Join 3,433 readers in helping fund MetaFilter (Hide)


My annoying coworker is turning me into a rageaholic
September 28, 2011 6:28 PM   Subscribe

How can I stay calm and productive when I have the most annoying coworker in the world?

I used to be a calm, easygoing person. I have a great job, but I am completely miserable at work due to working in close proximity with someone who is very hard to ignore.

I work in cubicle land at a telecom company and my coworker "Cecilia" is on the other side of a divider from me. She is on the same team as me and she is about 15 years older than I am. Here are some of the things she does that are annoying:

1. She has a habit of sniffing up buckets of snot every 2 minutes or so (not exaggerating.) She doesn't take kleenex when people offer it to her. It's a very loud horking sound. The problem is that she's just very loud in general. She makes very loud eating sounds, loud slurping of soup, smacking lips, eating with mouth open. She eats all through the day.

2. She makes about 10 phonecalls a day to her boyfriend and has very loud conversations, basically ordering him around at length and giving him updates. "How is your morning? Yeah. I just got out of a meeting." Her phonecalls are much louder than anyone else's and it's like she wants people to overhear.

3. She regularly makes outbursts of laughter to herself. I think she must be reading something funny on the internet.

4. She is frequently late and leaves early. I know this shouldn't be any of my business but it bothers me.

5. She frequently interrupts people at our team meetings and tells me how to do my job when she is not my boss.

She told me once in an offhand way that she has Aspergers, I thought it was a joke at the time but now I think it wasn't.

Anyway, it's got to the point where all of these noises are driving me insane. I used to work really hard, now I spend most of the day in a rage, not being very productive. It bothers other people around in the area, and they will roll their eyes at me, but no one ever does anything about it.

My boss seems to greatly value Cecilia and relies on her quite a bit. My boss's office is on another floor and I don't think she is aware of the extent of the problem.

How would you deal with this situation? I haven't spoken to Cecilia directly about this, as I find it very hard to communicate with her. I would rather go to her instead of my boss, though.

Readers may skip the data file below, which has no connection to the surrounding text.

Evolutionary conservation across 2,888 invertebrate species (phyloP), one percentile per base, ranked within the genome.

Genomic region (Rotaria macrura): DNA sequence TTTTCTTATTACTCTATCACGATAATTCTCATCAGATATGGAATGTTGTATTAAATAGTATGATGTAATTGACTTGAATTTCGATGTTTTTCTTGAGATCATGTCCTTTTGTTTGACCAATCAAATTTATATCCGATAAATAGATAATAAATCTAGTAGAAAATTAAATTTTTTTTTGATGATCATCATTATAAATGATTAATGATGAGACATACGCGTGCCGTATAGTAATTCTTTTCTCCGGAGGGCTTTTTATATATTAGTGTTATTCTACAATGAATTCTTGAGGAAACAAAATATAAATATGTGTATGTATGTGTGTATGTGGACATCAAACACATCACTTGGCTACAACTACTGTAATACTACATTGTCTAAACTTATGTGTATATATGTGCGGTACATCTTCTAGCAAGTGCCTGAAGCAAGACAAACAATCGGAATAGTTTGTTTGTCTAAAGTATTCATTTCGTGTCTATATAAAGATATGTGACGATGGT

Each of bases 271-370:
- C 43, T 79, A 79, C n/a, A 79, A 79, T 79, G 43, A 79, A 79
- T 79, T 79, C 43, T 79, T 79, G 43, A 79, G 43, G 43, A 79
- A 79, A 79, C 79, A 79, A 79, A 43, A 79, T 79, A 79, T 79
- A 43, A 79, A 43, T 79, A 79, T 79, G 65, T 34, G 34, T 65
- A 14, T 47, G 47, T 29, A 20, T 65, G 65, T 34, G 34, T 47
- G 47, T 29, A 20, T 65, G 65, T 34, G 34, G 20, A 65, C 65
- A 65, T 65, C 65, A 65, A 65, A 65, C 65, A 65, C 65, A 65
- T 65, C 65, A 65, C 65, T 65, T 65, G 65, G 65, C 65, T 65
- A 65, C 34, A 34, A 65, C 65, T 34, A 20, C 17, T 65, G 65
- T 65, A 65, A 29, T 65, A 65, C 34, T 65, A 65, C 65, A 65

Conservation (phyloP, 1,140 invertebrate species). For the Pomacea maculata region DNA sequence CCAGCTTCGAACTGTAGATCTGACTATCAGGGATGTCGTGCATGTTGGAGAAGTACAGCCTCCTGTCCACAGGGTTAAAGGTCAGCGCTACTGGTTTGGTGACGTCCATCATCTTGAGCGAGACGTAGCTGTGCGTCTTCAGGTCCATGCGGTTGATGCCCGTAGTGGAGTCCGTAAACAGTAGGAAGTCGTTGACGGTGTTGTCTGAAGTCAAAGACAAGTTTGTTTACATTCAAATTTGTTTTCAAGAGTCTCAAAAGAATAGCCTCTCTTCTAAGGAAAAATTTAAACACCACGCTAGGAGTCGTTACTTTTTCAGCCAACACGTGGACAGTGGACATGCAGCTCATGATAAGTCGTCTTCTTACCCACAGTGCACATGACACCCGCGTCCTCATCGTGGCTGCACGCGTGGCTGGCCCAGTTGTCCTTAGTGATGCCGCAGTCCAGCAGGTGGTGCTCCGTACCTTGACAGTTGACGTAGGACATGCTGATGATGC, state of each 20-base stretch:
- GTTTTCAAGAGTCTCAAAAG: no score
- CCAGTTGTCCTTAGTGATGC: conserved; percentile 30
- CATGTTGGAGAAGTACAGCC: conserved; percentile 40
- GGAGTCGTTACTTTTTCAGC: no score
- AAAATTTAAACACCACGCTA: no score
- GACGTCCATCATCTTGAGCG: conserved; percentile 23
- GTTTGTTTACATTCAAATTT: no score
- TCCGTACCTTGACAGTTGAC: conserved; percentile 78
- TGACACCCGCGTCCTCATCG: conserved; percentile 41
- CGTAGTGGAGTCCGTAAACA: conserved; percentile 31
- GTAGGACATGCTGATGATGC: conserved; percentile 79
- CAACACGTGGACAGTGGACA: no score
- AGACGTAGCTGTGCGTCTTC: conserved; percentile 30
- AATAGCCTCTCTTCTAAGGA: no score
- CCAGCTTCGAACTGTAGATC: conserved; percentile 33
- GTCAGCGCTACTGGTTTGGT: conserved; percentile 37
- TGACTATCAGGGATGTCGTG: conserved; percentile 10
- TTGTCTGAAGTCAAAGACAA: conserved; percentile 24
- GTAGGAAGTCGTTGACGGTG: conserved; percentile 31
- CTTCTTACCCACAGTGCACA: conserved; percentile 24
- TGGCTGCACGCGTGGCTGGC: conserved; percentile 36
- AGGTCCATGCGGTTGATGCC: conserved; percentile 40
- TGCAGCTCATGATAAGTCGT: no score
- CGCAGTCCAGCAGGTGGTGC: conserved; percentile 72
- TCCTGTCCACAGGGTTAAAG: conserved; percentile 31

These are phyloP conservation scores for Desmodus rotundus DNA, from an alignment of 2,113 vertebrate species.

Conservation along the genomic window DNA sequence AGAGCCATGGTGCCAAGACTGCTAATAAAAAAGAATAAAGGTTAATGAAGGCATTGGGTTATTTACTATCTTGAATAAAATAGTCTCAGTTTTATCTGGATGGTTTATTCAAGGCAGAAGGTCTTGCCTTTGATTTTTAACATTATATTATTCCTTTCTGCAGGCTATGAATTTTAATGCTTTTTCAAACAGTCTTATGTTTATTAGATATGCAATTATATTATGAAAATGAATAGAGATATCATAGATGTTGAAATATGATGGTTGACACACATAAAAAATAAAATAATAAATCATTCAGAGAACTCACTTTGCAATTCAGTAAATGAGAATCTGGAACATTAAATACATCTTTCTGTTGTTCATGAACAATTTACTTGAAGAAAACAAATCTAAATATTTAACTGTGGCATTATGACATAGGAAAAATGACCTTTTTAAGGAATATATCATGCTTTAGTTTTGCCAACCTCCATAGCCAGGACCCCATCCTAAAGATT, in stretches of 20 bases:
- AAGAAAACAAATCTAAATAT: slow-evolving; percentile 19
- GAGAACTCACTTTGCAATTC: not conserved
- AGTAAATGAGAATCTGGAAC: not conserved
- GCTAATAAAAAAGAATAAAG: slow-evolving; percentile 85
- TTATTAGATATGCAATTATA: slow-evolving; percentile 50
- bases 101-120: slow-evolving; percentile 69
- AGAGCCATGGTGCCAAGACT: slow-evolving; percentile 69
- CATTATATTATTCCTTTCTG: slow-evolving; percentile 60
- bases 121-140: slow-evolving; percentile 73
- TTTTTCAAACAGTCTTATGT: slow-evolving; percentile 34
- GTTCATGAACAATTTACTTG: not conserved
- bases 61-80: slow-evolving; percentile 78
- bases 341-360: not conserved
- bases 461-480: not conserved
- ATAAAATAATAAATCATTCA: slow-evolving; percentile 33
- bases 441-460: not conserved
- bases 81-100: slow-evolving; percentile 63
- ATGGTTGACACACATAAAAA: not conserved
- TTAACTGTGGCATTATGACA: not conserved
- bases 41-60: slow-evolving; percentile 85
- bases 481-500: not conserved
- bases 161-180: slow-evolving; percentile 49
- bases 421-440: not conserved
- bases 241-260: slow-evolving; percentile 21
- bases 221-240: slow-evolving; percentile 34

This has been going on for months and months - I have been dealing with it mostly by ignoring her and wearing headphones, but it's got to the point where I am living with a lot of suppressed rage and I think it's starting to affect my physical and mental health. How can I let it all go and not let these things bother me?

I have read other questions about annoying coworkers, and I am currently wearing my noise-cancelling headphones nearly all the time (I love them, they are great.)

Thank you for any advice, I am desperate.
posted by anonymous to Work & Money (15 answers total) 9 users marked this as a favorite
 
Are you still hearing the noises through the headphones? If so, there is a White Noise app for iPhone and I think Droid too that is PERFECT. You can combine sounds to block out certain kinds of noises, so if anything is slipping through that would help. Plus that app puts me in some weird productive mental zone.

I can't address the other stuff except to ask if you could be moved further away from her? You wouldn't have to badmouth her to ask, you could even say a lot of nice stuff about her and paint it purely like it's your deal and you don't want to make Cecelia change anything.

That wouldn't solve #5 but would #5 alone be bearable?
posted by Nattie at 6:42 PM on September 28, 2011 [1 favorite]


Ask to move to a different work station. When asked for a specific reason why, say you're having difficulty concentrating and feel that your work is suffering as a result. If pressed to elaborate further, simply re-state this in a different way - you've been working with headphones to block out extraneous noise and stimuli, but it's not working the way you'd like it to. You feel that moving to a different work station feels like the next logical step toward helping you do your best work. You don't need to get into a long diatribe to your boss about Cecelia, particularly because your boss considers her an asset rather than a liability. Make it a genial, reasonable request for a slight adjustment to your environment to maximize your productivity.
posted by TryTheTilapia at 6:46 PM on September 28, 2011 [23 favorites]